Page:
Written and Directed by Colin Gunn and Joaquin Fernandez
"I am as sure as I am of Christ's reign that a comprehensive and centralized system of national education, separated from religion, as is now commonly proposed, will prove the most appalling enginery for the propagation of anti-Christian and atheistic unbelief, and of anti-social nihilistic ethics, individual, social and political, which this sin-rent world has ever seen."-A. A. Hodge, 18871
More than 130 years after he said this, A. A. Hodge's prediction has come true: how true, we can see in this documentary by Colin Gunn and Joaquin Fernandez.
To make the film, Gunn, his wife, and their homeschooled children bought an old school bus and embarked on an odyssey throughout the country. They interviewed school teachers and administrators, parents, students, and various Christian commentators while also exploring the history of public education in America.
With twenty-six million children going to public schools, five days a week, "Whose doctrine is being taught?" Gunn asks. And his answer is that education in America has become "an ideological struggle in which our children are the prize."
The Chalcedon Foundation has been in the thick of this struggle since its founding more than forty years ago. Our founder, R. J. Rushdoony, was among the first to man the firing line.
Is the metaphor too florid? Given how high the stakes are, we don't think so.
We agree with Colin Gunn that public education is a major force in "the decline of Christianity in America." Indeed, the purposeful de-Christianization of America has long been the goal of public education-as plainly stated in the writings and speeches of its creators and pioneers. Don't take our word for it: such quotations are abundantly supplied in Rushdoony's The Messianic Character of American Education.
How Much Provocation Will Parents Take?
We wonder, sometimes, what it will take for Christian parents to remove their children from the public schools. What straw will finally break the camel's back?
Maybe some of the footage in IndoctriNation can supply the final motivation. I almost couldn't believe my eyes when I saw the Planned Parenthood clown-a real clown in a costume, not a figure of speech-handing out smiley-face lollipops to public school children. The smiley face of the abortion industry? Is this what they mean by "education"?
Even more provoking is the footage of very young children being taught, in public school classrooms, the glories of sodomy. These little ones are so young, they haven't yet mastered the skills of talking: but their wonderful public school "teachers" have them prattling and lisping about "gay" and "lesbian" and "marriage equality," etc. The "gay" stuff is scrawled all over the blackboard. These children look and sound like kindergarten pupils. And of course the indoctrination into "gay" ideology will go on right through high school.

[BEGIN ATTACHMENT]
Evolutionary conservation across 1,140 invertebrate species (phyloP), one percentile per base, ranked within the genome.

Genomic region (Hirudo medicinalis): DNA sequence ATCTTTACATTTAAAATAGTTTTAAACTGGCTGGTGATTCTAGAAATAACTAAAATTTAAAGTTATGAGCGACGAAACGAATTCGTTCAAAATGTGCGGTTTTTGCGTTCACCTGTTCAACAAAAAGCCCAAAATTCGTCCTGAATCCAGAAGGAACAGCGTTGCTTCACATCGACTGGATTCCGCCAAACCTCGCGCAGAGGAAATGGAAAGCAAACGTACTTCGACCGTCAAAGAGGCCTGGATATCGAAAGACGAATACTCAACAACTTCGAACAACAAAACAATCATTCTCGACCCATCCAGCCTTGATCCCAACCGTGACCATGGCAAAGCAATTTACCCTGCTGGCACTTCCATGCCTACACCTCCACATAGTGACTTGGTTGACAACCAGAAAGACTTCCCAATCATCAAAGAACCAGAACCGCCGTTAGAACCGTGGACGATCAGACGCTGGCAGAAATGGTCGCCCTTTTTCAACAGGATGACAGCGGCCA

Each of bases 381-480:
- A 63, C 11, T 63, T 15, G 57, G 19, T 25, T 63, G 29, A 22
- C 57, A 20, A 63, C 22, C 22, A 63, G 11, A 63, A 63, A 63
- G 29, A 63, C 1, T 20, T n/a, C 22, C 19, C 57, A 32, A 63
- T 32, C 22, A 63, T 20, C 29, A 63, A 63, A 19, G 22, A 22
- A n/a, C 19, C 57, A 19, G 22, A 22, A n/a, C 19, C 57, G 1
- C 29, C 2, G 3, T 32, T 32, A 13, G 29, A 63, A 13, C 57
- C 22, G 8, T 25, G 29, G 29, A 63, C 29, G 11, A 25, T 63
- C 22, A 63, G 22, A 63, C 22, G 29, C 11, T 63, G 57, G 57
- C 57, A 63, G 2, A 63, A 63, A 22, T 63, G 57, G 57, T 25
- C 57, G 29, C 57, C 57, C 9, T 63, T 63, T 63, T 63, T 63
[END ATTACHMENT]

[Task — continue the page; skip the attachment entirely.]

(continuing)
If that's not provoking enough for you, Gunn also provides clips from a National Education Association convention, in which a high officer of the teachers' union profanely curses Christians and admits, "It's not because we care about children ... The NEA is an effective advocate because we have power, and money."
The reason they have all that power and money is because so many millions of parents send their children to NEA-staffed schools.
‘Salt and Light'
Aren't there any good, decent Christians involved in public education, serving as "salt and light" in public schools?
Of course there are. Gunn interviews several of them.
"I do have a conflict at times," says a principal at a Pennsylvania elementary school. As a Christian in a public school, he says, "I'm standing in front of the dike, and there are pinholes in the dike ... The whole foundation is crumbling out from under us."
Christians in the public schools try to be "salt and light" by setting a good example, a Texas teacher says; "but we're not allowed to speak the name of Christ." To the question, "Why do you act and speak in a certain way?" they are not allowed to give an honest answer.
A fifth-grade teacher in North Carolina finds her work environment "overwhelmingly anti-Christian ... It's very difficult for me ... I can't tell the students about God. I can't give Him glory for anything ... I'm ashamed ... But if I talk about my faith the way I want to, I'll lose my job. I'd be out of there that very day."
Was she exaggerating? Gunn went back to the school later to find out.